The student’s program is established and progress kept under review by the appropriate department with approval of the AVC Graduate Studies and Research Committee twice annually. At the discretion of the academic unit, the day-to-day responsibility for overseeing the student’s program will rest with the Supervisor or jointly with the Supervisory Committee of five graduate faculty, one of whom must be from a department other than that in which the student is registered.
The graduate student’s Supervisor shall not be the Chair of the Supervisory Committee. The Supervisor and Supervisory Committee members must maintain Graduate Faculty status appropriate for the degree.
The PhD degree is primarily a research degree; for that reason course work commonly comprises a smaller proportion of the total than is the case at the level of the Master’s degree. The graduate program of each graduate student is specific to the student’s research requirements and as such relies on the student’s Supervisory Committee to identify the optimal set of courses unique to the student’s program.
In the Faculty of Veterinary Medicine, substantive courses are graduate level courses assigned a minimum of two credit hours. In the PhD program students are required to complete courses totalling a minimum of 12 credit hours. Within this course complement there must be at least four substantive courses and the appropriate departmental Seminar course (one total credit for the course that is completed over the first 9 semesters). Recognizing that it is the responsibility of the student and their supervisor, with input from their Supervisory Committee, to propose courses that best support the development of the student’s research skills proficiency, the AVC Graduate Studies and Research Committee may approve a justified reduction in the requirement of four substantive courses, twelve total credits, or both. Approval for taking fewer than six total credits would be granted only under exceptional circumstances.
Normally, only one of the substantive courses may be a Directed Studies course unless the Supervisory Committee and the AVC Graduate Studies and Research Committee agree that it is in the best interests of the student to take more than one Directed Studies to ensure appropriate skills development in the field of study to complete their degree.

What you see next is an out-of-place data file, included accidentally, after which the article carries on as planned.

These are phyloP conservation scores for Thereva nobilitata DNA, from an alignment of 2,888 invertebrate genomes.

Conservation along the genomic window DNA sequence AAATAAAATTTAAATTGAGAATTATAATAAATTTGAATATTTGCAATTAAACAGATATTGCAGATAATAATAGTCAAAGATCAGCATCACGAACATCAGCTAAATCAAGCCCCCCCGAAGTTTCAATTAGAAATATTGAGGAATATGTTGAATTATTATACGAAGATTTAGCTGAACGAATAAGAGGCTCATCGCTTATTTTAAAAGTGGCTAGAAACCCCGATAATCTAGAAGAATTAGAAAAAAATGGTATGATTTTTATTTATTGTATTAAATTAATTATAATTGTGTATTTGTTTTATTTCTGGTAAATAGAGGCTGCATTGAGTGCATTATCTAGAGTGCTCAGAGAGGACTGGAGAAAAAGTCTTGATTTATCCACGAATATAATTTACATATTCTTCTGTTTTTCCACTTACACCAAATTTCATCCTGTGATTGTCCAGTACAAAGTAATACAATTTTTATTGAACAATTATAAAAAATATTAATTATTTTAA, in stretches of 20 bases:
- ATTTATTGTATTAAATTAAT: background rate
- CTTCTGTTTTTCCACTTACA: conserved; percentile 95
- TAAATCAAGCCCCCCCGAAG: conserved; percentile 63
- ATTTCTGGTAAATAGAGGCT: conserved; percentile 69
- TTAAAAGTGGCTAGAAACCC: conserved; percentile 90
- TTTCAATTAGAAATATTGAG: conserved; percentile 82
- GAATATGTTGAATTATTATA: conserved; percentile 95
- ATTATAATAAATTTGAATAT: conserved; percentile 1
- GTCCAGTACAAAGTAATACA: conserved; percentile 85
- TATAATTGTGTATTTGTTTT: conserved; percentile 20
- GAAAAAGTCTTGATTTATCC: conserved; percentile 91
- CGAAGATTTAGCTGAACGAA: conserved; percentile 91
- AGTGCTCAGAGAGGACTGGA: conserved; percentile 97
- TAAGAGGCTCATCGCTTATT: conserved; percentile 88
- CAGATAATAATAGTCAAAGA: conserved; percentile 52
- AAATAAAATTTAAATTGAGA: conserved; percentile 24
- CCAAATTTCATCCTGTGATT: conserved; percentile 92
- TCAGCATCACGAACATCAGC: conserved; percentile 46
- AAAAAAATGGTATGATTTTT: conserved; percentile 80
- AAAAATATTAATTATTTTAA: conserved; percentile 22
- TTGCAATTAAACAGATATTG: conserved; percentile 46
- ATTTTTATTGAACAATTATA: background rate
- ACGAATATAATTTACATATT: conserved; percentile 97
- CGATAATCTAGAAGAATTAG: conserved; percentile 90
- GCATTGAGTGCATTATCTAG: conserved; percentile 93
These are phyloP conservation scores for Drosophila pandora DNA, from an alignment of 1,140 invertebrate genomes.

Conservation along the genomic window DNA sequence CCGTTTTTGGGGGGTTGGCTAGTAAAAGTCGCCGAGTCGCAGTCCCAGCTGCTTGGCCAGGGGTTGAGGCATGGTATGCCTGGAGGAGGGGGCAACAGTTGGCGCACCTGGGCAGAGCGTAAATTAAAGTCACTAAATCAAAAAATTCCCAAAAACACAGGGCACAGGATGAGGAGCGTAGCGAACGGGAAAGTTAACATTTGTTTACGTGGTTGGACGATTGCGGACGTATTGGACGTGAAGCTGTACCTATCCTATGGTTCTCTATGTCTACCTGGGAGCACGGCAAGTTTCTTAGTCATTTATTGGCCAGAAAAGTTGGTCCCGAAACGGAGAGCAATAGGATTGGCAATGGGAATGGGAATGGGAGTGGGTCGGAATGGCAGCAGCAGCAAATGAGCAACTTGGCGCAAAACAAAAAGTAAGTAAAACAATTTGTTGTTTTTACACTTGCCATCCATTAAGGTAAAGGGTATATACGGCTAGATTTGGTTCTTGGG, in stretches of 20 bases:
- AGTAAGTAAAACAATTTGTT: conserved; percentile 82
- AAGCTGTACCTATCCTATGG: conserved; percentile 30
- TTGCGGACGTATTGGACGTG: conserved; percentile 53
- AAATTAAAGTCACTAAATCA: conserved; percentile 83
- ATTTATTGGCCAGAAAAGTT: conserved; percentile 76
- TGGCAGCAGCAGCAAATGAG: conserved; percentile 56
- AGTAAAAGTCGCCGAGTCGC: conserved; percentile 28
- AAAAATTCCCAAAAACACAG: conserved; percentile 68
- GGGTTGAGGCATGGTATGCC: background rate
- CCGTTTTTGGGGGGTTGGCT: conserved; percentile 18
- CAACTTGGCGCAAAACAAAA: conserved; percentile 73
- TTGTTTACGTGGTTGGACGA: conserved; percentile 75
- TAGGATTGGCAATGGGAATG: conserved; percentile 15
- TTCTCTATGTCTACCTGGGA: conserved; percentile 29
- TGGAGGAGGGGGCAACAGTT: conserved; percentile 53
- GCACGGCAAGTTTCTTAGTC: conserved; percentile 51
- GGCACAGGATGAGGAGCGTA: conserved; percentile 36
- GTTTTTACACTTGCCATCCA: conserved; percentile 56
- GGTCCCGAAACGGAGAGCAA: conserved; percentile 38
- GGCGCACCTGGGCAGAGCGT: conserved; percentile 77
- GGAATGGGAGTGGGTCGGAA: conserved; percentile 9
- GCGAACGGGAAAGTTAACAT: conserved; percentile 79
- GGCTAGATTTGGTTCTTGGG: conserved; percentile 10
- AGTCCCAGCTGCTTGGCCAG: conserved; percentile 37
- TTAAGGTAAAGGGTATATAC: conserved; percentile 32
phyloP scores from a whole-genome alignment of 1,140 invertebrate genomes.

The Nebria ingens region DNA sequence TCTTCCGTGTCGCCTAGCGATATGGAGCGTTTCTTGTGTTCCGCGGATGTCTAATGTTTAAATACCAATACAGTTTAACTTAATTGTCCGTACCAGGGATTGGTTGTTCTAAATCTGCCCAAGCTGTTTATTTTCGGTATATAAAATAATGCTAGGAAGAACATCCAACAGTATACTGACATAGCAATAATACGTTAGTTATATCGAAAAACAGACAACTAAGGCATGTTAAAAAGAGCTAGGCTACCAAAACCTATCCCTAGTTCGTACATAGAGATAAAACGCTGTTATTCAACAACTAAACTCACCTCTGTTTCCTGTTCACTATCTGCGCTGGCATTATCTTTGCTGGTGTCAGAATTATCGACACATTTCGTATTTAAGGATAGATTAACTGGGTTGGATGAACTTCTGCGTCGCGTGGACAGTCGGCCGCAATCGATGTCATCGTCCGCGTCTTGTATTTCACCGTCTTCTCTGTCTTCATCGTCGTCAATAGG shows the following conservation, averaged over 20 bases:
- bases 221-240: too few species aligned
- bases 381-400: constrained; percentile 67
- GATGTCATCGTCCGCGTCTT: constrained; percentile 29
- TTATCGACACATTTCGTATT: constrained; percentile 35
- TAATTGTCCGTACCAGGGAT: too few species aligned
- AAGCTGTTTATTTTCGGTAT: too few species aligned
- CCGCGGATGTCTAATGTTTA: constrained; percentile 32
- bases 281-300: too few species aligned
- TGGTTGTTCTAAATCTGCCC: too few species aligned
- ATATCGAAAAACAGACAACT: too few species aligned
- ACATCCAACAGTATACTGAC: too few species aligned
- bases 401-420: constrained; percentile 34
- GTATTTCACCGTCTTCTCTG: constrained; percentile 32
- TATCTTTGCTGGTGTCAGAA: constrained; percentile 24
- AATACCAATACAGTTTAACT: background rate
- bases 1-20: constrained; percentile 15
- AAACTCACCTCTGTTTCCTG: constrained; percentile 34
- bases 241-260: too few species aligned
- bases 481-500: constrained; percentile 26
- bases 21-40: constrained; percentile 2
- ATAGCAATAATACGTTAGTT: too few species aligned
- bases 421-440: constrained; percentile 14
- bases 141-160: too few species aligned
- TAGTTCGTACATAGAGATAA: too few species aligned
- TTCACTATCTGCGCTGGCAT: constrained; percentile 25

All students are expected to complete VHM 8010 (Veterinary Biostatistics) unless comparable training has been completed prior to entry into the program or a more appropriate alternative statistics is proposed by the Supervisory Committee and approved by the AVC Graduate Studies and Research Committee. Approved waivers of biostatistics courses may lower the total number of graduate level credits during the PhD program at UPEI if supported by the student’s Supervisory Committee and approved by the AVC Graduate Studies and Research Committee. In the case of a waiver, it will not be necessary to replace a statistics course with a non-statistics course unless the student’s Supervisory Committee deems the student deficient in another important field. In some cases, on the recommendation of the Supervisory Committee and with the approval of the AVC Graduate Studies and Research Committee, exemptions may be granted for some of the course requirements in recognition of previous academic work, as would be the case for students who enter the PhD program with a MSc if the previous degree program provided graduate-level courses applicable to their current PhD research.
For graduate credit, the courses selected must be acceptable to the department and the overall graduate program approved by the AVC Graduate Studies and Research Committee as early as feasible in the program and not later than the end of the first full semester of study. These substantive courses and/or general examinations comprise the candidate’s prescribed studies.
A department may require examinations (oral and/or written), from time to time, to evaluate the student’s progress in their overall program.
In addition to these prescribed studies, the candidate may undertake to achieve satisfactory standings in courses supportive of the special discipline. These courses may be at either the undergraduate or the graduate level. The standings obtained in them will not affect the average grade of the prescribed studies. When a student is required to register in a seminar or colloquium course in more than one semester, the record will show a grade or a designation of “In Progress” for semesters prior to completion of the course and “Pass” or “Fail” for the final semester. The student will register in the seminar course every semester until all other PhD degree requirements have been met or nine semesters, whichever occurs first. With the consent of the Supervisory Committee, and of the instructor and the Department Chair concerned, a student may register for, and audit, all or part of a course. It is understood that the student will attend lectures as prescribed, but will not write any examination or receive any grade. Such a course may be recorded as an additional course, identified by AUD.